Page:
The four dorm buildings were labeled L. I. F. and E. We were assigned to room A in building E, and this was the sign on our door (with apologies to all Canadians)!The dorm had two bathrooms, male and female. I love this sign! Our bathroom had two shower stalls, two toilet stalls, and a counter with three sinks. There never seemed to be a crowd and it all work quite smoothly.
Monday, September 27, 2010
Here you can see the participants enjoying lunch between classes. That would be Roy in front chatting up the ladies (grin). The back row in this photograph includes the three ladies from Canada. Seated in front of them is the kiln glass instructor and that bearded wonder is the woodworking instructor. (more about him later)
Sunday, September 26, 2010
Roy and I have just returned from a week long study program at Snow Farm in Williamsburg MA!
This was our dormitory (of which there were four) that had bedrooms on both sides with an open air covered boardwalk in the middle. You have to go out into the hall to get to the shared bathrooms.This is the building that has the drawing studio.
Tomorrow I will share with you some interior photographs of the studios. Right now I am trying to get all the laundry done! Stay tuned!
The Road Scholar Program is the new name for what was formerly known as the Elder Hostel Program, Adventures in Lifelong Learning. The Road Scholar Program is worldwide and offers learning opportunities for people from age 50 upward. The programs are designed for those who share common interests and a love of learning new things. There were 35 participants in the programs last week. Roy was enrolled in a Kiln Glass course and I enrolled in a Figure and Portraits drawing course. The entire week was just wonderful! We met people from all over the country and Roy has three new best friends from Canada.
We met a sweet older gentleman from Brooklyn who was so impressed with the piece of artwork I had brought with me, ("Bridget".) He felt compelled to give me advice by telling me to not take ANY art courses and to not let ANYONE tell me how to do my art. He was drawn to the primitive nature of my work, found it refreshing and light and honest, etc. So, this guy who seems to know a LOT about the art world, was really good for MY ego!
Because the entire experience was so intense, and we did so many things, I will put up several posts to cover the week. This one will include photographs of Snow Farm, the landscape and the buildings where all this wonderful creating took place. In addition to our courses, there were also classes going on in Felting, Woodworking, Welding, and Glass Bead Making.
For more information on this fabulous program, you can check out their web site at http://www.roadscholar.org/. There is also a Facebook page at www.facebook.com/rsadventures.
This is the main building with a large central meeting room and a very long dining room.
Friday, September 10, 2010
This is the "barn quilt" Mother has been working on this summer. In actuality, she does not have a barn. Her quilt is part of the detached garage. In this part of the country, you can find quilt designs painted on barns and various outbuildings. This quilt is not "painted" on the garage though. It is made up of 20 distinct pieces of painted wood, 12 inches square. They are secured to the wall and surrounded by a red frame "border".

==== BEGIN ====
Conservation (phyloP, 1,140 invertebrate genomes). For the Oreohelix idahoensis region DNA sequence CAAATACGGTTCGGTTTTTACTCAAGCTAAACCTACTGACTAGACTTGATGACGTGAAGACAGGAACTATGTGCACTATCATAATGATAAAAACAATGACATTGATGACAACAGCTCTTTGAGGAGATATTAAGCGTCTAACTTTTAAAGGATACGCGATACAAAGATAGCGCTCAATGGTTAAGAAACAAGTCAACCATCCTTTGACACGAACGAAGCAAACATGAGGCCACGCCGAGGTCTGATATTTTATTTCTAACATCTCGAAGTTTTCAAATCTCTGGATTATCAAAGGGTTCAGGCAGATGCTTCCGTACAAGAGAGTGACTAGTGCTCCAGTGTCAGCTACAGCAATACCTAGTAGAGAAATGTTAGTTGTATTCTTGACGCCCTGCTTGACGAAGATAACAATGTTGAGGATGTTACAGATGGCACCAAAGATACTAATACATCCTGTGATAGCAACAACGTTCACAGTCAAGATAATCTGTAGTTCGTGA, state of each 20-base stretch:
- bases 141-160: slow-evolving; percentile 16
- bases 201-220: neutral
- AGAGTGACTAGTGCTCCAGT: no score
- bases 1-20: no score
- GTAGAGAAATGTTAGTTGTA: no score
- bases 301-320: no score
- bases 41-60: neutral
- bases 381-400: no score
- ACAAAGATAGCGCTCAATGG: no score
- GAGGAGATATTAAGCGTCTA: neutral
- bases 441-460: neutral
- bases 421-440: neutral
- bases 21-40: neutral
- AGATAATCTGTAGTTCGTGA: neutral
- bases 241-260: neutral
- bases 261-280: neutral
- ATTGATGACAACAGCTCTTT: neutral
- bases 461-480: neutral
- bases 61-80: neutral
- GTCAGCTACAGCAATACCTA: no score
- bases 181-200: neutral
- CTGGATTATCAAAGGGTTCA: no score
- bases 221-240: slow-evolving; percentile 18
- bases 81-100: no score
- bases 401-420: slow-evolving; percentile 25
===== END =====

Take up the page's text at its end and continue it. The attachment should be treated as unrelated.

Thursday, September 9, 2010
Sunday, September 5, 2010
A little over a year ago we moved into our new home and I set up my studio. I have the entire lower level in which to create (along with a bathroom, laundry room and utility room). As I looked around yesterday I saw that it is no longer neat and tidy...it has become a work place! In all of it's messiness, I share with you the "state of the studio", and with no apologies. These are the steps leading down into my place of bliss.
Here are the shelves that hold MOST of my paints...
Under my main work table (which is up on paint cans so I don't get back pain from standing and painting) you can see tubs of fabric and other collage supplies.
The table above is holding the current fabric pieces for the children's pillow cases I am making for our hospital.
This is my lounge area where I can read or stitch or watch TV. It is also a sofa bed for company if the guest room is taken.
This wall shows some of the portraiture I have been doing the past few months. I have now run out of room and I guess will have to start stacking them against the walls.
Here is the collection of primitive dolls I made several years ago.
This is the "wall-o-dolls " in the lounge area.
A series of crosses that are looking for wall space also!
Most of these are art books and copies of the magazines where my work has been published.
My primary work table.....(with the ever present coffee mug).
Close up of the work table....the pallets are plastic lids from ice cream buckets. Yeah, we eat a LOT of ice cream!
Ice cream buckets of broken tile waiting for the next mosaic project (s). Seriously, did we really eat that much ice cream? How embarrassing......
This is the back of a jacket I am making and really need to get back to. I painted the flowers on the back. In the background is the laundry room where you can see a rug I wove from t-shirt strips.
So there you have the state of the studio. It works for me and is big enough to accommodate several projects at the same time.
Tell me about your studio? Or even about the kitchen table you use to create on!